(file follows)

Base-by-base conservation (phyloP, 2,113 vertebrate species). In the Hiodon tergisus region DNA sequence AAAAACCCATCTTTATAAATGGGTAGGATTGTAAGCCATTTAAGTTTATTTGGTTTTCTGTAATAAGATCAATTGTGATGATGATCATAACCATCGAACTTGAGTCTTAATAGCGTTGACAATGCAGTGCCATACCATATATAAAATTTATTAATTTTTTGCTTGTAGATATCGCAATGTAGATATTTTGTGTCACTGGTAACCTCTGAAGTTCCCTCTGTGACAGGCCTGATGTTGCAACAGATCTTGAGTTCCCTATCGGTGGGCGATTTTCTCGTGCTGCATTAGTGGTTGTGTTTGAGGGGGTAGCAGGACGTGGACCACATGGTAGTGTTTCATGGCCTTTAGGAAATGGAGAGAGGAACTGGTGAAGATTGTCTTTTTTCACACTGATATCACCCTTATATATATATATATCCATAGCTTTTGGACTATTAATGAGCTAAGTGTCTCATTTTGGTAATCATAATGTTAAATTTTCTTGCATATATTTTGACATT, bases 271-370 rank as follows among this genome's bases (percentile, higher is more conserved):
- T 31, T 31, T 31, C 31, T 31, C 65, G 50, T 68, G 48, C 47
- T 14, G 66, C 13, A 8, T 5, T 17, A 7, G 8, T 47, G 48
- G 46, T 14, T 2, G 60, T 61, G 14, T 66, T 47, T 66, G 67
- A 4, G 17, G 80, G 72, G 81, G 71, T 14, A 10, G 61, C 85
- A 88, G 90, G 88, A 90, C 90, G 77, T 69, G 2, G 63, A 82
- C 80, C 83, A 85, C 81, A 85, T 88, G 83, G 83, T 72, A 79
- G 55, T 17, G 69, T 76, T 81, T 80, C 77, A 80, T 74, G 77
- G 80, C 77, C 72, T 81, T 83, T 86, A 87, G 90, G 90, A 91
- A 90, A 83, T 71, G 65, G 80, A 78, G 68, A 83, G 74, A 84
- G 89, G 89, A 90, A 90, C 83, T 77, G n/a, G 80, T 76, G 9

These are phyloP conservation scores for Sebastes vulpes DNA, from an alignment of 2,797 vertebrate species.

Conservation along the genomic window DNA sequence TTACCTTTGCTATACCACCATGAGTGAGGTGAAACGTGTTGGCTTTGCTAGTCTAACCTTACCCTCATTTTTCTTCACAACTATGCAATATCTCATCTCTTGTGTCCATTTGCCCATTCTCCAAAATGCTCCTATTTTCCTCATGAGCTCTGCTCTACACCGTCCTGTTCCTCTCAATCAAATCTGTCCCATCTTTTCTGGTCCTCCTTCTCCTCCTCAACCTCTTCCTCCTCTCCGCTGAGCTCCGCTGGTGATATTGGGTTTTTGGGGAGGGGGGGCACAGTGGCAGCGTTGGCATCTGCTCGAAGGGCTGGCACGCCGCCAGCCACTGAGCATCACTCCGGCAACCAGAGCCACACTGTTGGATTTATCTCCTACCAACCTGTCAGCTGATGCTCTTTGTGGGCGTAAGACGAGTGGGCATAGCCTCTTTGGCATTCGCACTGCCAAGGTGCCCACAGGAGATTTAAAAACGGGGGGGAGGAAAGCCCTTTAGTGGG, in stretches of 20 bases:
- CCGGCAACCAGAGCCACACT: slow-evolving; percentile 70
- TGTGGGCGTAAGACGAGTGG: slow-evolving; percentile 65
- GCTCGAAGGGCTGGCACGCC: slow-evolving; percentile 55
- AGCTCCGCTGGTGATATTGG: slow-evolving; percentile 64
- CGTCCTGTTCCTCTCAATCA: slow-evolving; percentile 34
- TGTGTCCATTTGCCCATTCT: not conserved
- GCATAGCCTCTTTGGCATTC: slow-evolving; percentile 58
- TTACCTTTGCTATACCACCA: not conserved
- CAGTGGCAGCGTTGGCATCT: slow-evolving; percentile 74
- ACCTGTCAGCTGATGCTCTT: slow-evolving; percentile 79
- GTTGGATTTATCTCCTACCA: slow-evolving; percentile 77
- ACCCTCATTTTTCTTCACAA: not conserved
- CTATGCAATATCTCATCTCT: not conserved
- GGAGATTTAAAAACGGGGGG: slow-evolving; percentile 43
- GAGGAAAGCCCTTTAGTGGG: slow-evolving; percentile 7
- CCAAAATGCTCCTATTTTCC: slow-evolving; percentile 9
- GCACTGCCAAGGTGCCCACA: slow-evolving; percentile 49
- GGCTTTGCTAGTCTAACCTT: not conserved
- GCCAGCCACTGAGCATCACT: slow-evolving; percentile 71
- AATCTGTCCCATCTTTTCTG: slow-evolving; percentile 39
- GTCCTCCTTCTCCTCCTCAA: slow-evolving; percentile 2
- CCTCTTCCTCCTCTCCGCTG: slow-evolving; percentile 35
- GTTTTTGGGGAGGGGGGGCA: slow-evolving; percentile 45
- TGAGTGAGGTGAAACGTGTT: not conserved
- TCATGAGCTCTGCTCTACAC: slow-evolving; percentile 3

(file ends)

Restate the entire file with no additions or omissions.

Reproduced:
Base-by-base conservation (phyloP, 2,113 vertebrate species). In the Hiodon tergisus region DNA sequence AAAAACCCATCTTTATAAATGGGTAGGATTGTAAGCCATTTAAGTTTATTTGGTTTTCTGTAATAAGATCAATTGTGATGATGATCATAACCATCGAACTTGAGTCTTAATAGCGTTGACAATGCAGTGCCATACCATATATAAAATTTATTAATTTTTTGCTTGTAGATATCGCAATGTAGATATTTTGTGTCACTGGTAACCTCTGAAGTTCCCTCTGTGACAGGCCTGATGTTGCAACAGATCTTGAGTTCCCTATCGGTGGGCGATTTTCTCGTGCTGCATTAGTGGTTGTGTTTGAGGGGGTAGCAGGACGTGGACCACATGGTAGTGTTTCATGGCCTTTAGGAAATGGAGAGAGGAACTGGTGAAGATTGTCTTTTTTCACACTGATATCACCCTTATATATATATATATCCATAGCTTTTGGACTATTAATGAGCTAAGTGTCTCATTTTGGTAATCATAATGTTAAATTTTCTTGCATATATTTTGACATT, bases 271-370 rank as follows among this genome's bases (percentile, higher is more conserved):
- T 31, T 31, T 31, C 31, T 31, C 65, G 50, T 68, G 48, C 47
- T 14, G 66, C 13, A 8, T 5, T 17, A 7, G 8, T 47, G 48
- G 46, T 14, T 2, G 60, T 61, G 14, T 66, T 47, T 66, G 67
- A 4, G 17, G 80, G 72, G 81, G 71, T 14, A 10, G 61, C 85
- A 88, G 90, G 88, A 90, C 90, G 77, T 69, G 2, G 63, A 82
- C 80, C 83, A 85, C 81, A 85, T 88, G 83, G 83, T 72, A 79
- G 55, T 17, G 69, T 76, T 81, T 80, C 77, A 80, T 74, G 77
- G 80, C 77, C 72, T 81, T 83, T 86, A 87, G 90, G 90, A 91
- A 90, A 83, T 71, G 65, G 80, A 78, G 68, A 83, G 74, A 84
- G 89, G 89, A 90, A 90, C 83, T 77, G n/a, G 80, T 76, G 9

These are phyloP conservation scores for Sebastes vulpes DNA, from an alignment of 2,797 vertebrate species.

Conservation along the genomic window DNA sequence TTACCTTTGCTATACCACCATGAGTGAGGTGAAACGTGTTGGCTTTGCTAGTCTAACCTTACCCTCATTTTTCTTCACAACTATGCAATATCTCATCTCTTGTGTCCATTTGCCCATTCTCCAAAATGCTCCTATTTTCCTCATGAGCTCTGCTCTACACCGTCCTGTTCCTCTCAATCAAATCTGTCCCATCTTTTCTGGTCCTCCTTCTCCTCCTCAACCTCTTCCTCCTCTCCGCTGAGCTCCGCTGGTGATATTGGGTTTTTGGGGAGGGGGGGCACAGTGGCAGCGTTGGCATCTGCTCGAAGGGCTGGCACGCCGCCAGCCACTGAGCATCACTCCGGCAACCAGAGCCACACTGTTGGATTTATCTCCTACCAACCTGTCAGCTGATGCTCTTTGTGGGCGTAAGACGAGTGGGCATAGCCTCTTTGGCATTCGCACTGCCAAGGTGCCCACAGGAGATTTAAAAACGGGGGGGAGGAAAGCCCTTTAGTGGG, in stretches of 20 bases:
- CCGGCAACCAGAGCCACACT: slow-evolving; percentile 70
- TGTGGGCGTAAGACGAGTGG: slow-evolving; percentile 65
- GCTCGAAGGGCTGGCACGCC: slow-evolving; percentile 55
- AGCTCCGCTGGTGATATTGG: slow-evolving; percentile 64
- CGTCCTGTTCCTCTCAATCA: slow-evolving; percentile 34
- TGTGTCCATTTGCCCATTCT: not conserved
- GCATAGCCTCTTTGGCATTC: slow-evolving; percentile 58
- TTACCTTTGCTATACCACCA: not conserved
- CAGTGGCAGCGTTGGCATCT: slow-evolving; percentile 74
- ACCTGTCAGCTGATGCTCTT: slow-evolving; percentile 79
- GTTGGATTTATCTCCTACCA: slow-evolving; percentile 77
- ACCCTCATTTTTCTTCACAA: not conserved
- CTATGCAATATCTCATCTCT: not conserved
- GGAGATTTAAAAACGGGGGG: slow-evolving; percentile 43
- GAGGAAAGCCCTTTAGTGGG: slow-evolving; percentile 7
- CCAAAATGCTCCTATTTTCC: slow-evolving; percentile 9
- GCACTGCCAAGGTGCCCACA: slow-evolving; percentile 49
- GGCTTTGCTAGTCTAACCTT: not conserved
- GCCAGCCACTGAGCATCACT: slow-evolving; percentile 71
- AATCTGTCCCATCTTTTCTG: slow-evolving; percentile 39
- GTCCTCCTTCTCCTCCTCAA: slow-evolving; percentile 2
- CCTCTTCCTCCTCTCCGCTG: slow-evolving; percentile 35
- GTTTTTGGGGAGGGGGGGCA: slow-evolving; percentile 45
- TGAGTGAGGTGAAACGTGTT: not conserved
- TCATGAGCTCTGCTCTACAC: slow-evolving; percentile 3